I promised last time I would write something A Little More Personal (Raw) and so here it goes:
At Groundwork, which is just down the street from us, every day at 11AM, I get the New Guinea blend, simply because once I saw a documentary about Papua New Guinea.
This is what I did over the weekend: I went to the house-warming party of one of my dearest friends Jess. I met her while we were both interning at WIP (RIP). Interesting side note – at the time we were there the company was upset that Michael Haneke had remade his own film FUNNY GAMES into a shot-for-shot remake. Funny Games, as I’ve heard been said now, is the film that sunk the independent studio, which cannot be completely true, and, regardless, in the short time WIP was in business they developed an impressive roster of films including some of my recent favorites: We Don’t Live Here Anymore, A Very Long Engagement, Before Sunset, Goodnight and Good Luck, Infamous (Which I actually think is much better, in every way, than Capote), A Scanner Darkly and several others.
Anyway, back to my weekend – there was that house-warming party. Then, the next day, I took, by force, two of my friends (one being Jess and the other being Jay) to see Letters to Juliet. Firstly, because I will see Vanessa Redgrave in everything and anything and, secondly, because I wanted to check out the new Pasadena Arclight. Or Arclight Pasadena, or whatever it is. Good news: Unlike Arclight Hollywood, Pasadena has weekend matinee prices before 6PM. Still, I felt a little foolish paying $12.50 to see Letters to Juliet, but that was no fault of Arclight’s, it was my own.
That night my housemates and I had a “Wet Hot American Summer” barbecue where we celebrated my oldest friend Wendy’s birthday. Wendy turned twenty-four, but I mean I’ve known her my whole life. Or, at least, since high school. Happy Birthday! Here’s to another ten years of getting to us!
We projected the movie onto our back wall and we ate, drank and tried to be merry. That is, we became merry after we drank for a few hours.
Anyway, enough about me.
More on what’s coming up here at the DTI tomorrow. Or Thursday.
** I feel the need to put a disclaimer on this post. Something like: the views expressed here reflect, in no way, the views of the Downtown Independent, but, only one of its several employees, who no longer owns a car, lives in Highland Park, who spends all of his money on books and booze, who hasn’t seen any Godard film post-1968, who has once (once!) been called pretentious, and so what does he know anyways?
“My husband and I are either going to buy a dog or have a child. We can’t decide whether to ruin our carpet or ruin our lives.”
April 28, 2010
Okay. It’s lunchtime. I promised a new blog every day “’round lunch time.” I skipped Monday and Tuesday because I was recovering from my Las Vegas weekend. I had the best time, except for one thing:
Nobody would see Rita Ruder’s show at Harrah’s with me.
Luckily, I can catch her show “Rita Rudner: Live From Las Vegas!” on KCET PBS on June 2nd.
Harrah’s is paying me to blog about Rita Rudner, in case you were wondering.
Actually, that’s a lie. I just really like Rita Rudner.
It’s good to be back at work at the DTI and even better to be back in Los Angeles. Vegas is a blast but isn’t it also exhausting? All that drinking and walking can really take a lot out of a person.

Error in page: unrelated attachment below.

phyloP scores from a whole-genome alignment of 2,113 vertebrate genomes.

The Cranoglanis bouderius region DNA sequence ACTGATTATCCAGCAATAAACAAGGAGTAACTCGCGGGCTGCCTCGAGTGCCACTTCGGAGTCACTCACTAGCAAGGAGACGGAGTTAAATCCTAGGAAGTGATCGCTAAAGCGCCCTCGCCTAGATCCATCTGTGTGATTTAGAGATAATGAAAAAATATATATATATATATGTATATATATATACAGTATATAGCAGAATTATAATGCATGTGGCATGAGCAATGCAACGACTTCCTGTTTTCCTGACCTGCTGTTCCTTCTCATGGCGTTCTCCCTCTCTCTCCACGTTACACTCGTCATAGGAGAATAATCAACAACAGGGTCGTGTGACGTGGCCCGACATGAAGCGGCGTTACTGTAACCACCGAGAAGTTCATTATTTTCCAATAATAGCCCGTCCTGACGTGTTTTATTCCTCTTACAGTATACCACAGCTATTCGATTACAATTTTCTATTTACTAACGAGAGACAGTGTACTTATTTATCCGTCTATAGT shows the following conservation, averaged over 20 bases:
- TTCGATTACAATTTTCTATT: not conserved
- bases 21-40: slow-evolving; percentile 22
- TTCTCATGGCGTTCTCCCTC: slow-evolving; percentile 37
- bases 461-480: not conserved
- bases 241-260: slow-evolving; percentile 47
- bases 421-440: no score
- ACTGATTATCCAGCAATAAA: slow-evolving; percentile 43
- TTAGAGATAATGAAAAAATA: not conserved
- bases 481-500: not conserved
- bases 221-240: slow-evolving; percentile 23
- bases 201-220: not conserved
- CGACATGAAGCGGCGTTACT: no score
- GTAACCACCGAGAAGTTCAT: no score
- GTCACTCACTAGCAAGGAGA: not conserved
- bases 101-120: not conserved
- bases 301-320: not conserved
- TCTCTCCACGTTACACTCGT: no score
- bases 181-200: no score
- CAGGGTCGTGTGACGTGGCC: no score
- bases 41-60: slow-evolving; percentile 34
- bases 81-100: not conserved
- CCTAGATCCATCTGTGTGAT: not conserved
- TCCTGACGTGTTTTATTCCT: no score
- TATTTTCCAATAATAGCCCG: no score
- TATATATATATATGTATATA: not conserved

Speaking of DTI, this Saturday we have Mochilla’s Timeless party. It’s going to be big. It’s going to be fun. It’s going to be loud.
We also have several films making their Los Angeles premieres at the LA Asian Pacific Film Festival next week. There are a lot of films I’d like to see, including The Actresses, which is allegedly a documentary-style, improvisational, Altman-esque film starring some of Korea’s most famous actresses. I just hope I won’t be scheduled to man the concession booth so I can check it out on May 8th. There’s also a lot of other interesting should-see & must-see films at the Festival. Go to their website to check them all out.
I’ve also been watching a lot of interesting films for free on Hulu. Polanski’s first feature Knife in the Water is up. I had never seen it before, and, yes, it was annoying with the 30 second commercial spots breaking up the tension every ten minutes or so, but I still loved it. Also: I have a confession to make: I never finished Chinatown. Don’t hate me. I do have a fond memory of seeing The Ninth Gate when I was fourteen years old in a theater all by myself. If the movie were frightening at all (besides the beautiful & bizarre opening credits) I would have been frightened. There’s also this charming documentary Billy the Kid on the site, which made me cry. Billy is like a young, even more odd, and male version of Little Edie with his tiny gems of quotable dialogue.
I’m going to wrap this up but I wanted to give two downtown shout outs. One to Old Bank DVD, which is the best dvd store in Los Angeles, hands down. And one to The Last Bookstore. The Last Bookstore opened recently and they have developed a large collection of used and vintage books. I go in there every day and walk out with something. I love it.
That’s all from me for now.
Jeeze, today’s blog post is like a big advertisement. Tomorrow’s I’ll just tell you a little story about my personal life, which is a redundancy I’ve never understood.
April 22, 2010
My co-workers have become too busy to blog while they’re at the theater because they are, you know, working. It’s difficult to blog when you’re serving beer to hundreds of people.
Anyway, I have some news! I am now the theater’s assistant! This means I’m in the office with Vivian during the day and then I pick up occasional bar shifts at night. So, don’t worry, friends. I’ll still be handing out your popcorn. This also means that I’m going to take twenty minutes a day to update our blog. So, bookmark us. Expect a blog from me every day ’round lunchtime.
Here is a picture Viv took of me working:
I know. My mustache grew in crooked.